Chapter 22: At United Parcel Service and Queens College, 1969 (ix)
Steve’s W.16th St. apartment had a bathtub in the kitchen. Howie and Jamie were the two High School Student Union activists who were going to move in with us. I had met Howie the previous spring, when I had picked up flyers and union newspapers from the High School Student Union’s communal apartment on the Upper West Side, for distribution at high schools on Staten Island.
Our only furniture in the W.16th St. apartment ended up being mattresses on the floor and a few pieces of furniture that we had each picked up from the garbage on the street. By the end of December 1969, Howie, Jamie, Steve and I had moved in; and by early January 1970 the place had become a Movement crash pad for about 20 former high school activists who had been repressed by high school authorities during the previous school year, but who were still members of Howie’s entourage. The telephone rang constantly, as the former high school activists kept telephoning from their parents’ apartments in Brooklyn, the Bronx and Queens to gossip with Howie or arrange to come into the City and stop by the W.16th St. apartment to trip, get stoned or drink.
It was somewhat sad to see how disillusioned with people most of the former high school activists of the previous year had become, as a result of their organizing attempts of the previous year. In 1968-69, they had sponsored political meetings, handed out leaflets in schools, put out underground newspapers, lived collectively, organized anti-war demos and strikes and been written about in the New York Times Magazine. By early 1970, however, most of their time was being spent tripping, drinking, getting high and trying to repair broken love relationships. Most of the disillusioned activists were being pressured by their parents to get back on the academic track and apply to college, yet they all already realized that the U.S. university system “sucked.” When demos and marches were held, they would all be there out on the street in a militant way and they identified strongly with Abbie and the other Chicago Conspiracy 8 Trial defendants. But they had become too discouraged by the previous year’s daily activism to attempt any day-to-day Movement organizing at the high schools they either still attended or had dropped out from.
The former High School Student Union activists (who were mostly from white middle-class backgrounds or had mostly been on the elite student track) realized U.S. society was rotten to the core, people in the U.S. weren’t really free and revolutionary change was needed. But they felt the approach of the SDS Regional Office staff of older activists to building the Movement (as exemplified by Nick) had been ageist in relation to high school students; and plagued by Marxist-Leninist sectarianism, “correct lineism” and “vanguarditis.” They also had nicknamed Mark in an unfavorable way (referring to him, irreverently, as “Mark Crudd"). Yet they were too discouraged and impatient to be able to collectively develop an alternative way of interesting the mass of New York City high school students in revolutionary politics, once their underground newspaper was not instantly successful in recruiting high school students to strike and shut down the public schools for more than a few days in 1968-69. But they also felt in early 1970 that the Weathermen were on a “crazy death-trip.”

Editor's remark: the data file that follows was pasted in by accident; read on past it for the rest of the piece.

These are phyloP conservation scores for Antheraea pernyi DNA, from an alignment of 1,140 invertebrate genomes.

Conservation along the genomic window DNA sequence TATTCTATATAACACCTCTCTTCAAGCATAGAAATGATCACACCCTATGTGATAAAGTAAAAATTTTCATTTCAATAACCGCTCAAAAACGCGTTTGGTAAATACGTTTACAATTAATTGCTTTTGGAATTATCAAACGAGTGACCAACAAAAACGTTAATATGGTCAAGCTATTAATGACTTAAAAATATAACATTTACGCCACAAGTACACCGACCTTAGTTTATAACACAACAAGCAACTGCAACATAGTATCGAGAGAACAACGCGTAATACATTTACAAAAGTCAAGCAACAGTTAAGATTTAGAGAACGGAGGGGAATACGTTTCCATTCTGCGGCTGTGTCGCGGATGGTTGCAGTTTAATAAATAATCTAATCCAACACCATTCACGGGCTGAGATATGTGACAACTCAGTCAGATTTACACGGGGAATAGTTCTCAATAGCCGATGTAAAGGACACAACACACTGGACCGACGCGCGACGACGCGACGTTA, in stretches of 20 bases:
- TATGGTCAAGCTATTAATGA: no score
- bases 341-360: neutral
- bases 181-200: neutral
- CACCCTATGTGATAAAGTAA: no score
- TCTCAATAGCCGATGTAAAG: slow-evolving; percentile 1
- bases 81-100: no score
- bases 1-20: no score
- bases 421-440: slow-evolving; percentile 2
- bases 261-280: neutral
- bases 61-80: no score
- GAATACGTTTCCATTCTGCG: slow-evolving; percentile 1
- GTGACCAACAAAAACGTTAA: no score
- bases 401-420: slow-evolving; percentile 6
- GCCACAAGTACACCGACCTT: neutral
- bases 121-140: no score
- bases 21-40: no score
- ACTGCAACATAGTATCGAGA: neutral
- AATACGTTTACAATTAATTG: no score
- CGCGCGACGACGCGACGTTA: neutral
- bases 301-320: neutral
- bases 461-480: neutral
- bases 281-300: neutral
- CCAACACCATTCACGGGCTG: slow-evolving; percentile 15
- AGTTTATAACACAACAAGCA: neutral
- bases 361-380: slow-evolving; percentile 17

Living at the W.16th St. apartment in January and February 1970, though, was like another constant pot party and it enabled me to meet many teenage activists and former teenage activists who were a few years younger than me, in a grass-smoking situation. The women high school activists were as intellectually interesting to converse with as the men high school activists; and there was always some disgust expressed by them at the ageist implications of statutory rape laws and birth control information dissemination practices.
Jamie was from a wealthy Manhattan prep-school background of divorced parents and had a cynical low-key personality. By early 1970, he was spending most of his time either reading underground newspapers, getting stoned or tripping to Grateful Dead music or hanging out with his woman friend, who still lived with her parents in Queens, but who would often spend the night at W.16th St. with Jamie.
Howie was an enthusiastic, jovial guy with an extremely comical personality. He wasn’t able, by this time, to accomplish much in the way of political organizing, because he was too busy having fun. But he was quite humorous and funny and had a charismatic personality. He lived his daily life in a spontaneous and adventurous way and always seemed to enjoy having an audience of people around him to entertain.
James and the Twenty-Seven Bicycles
8 years ago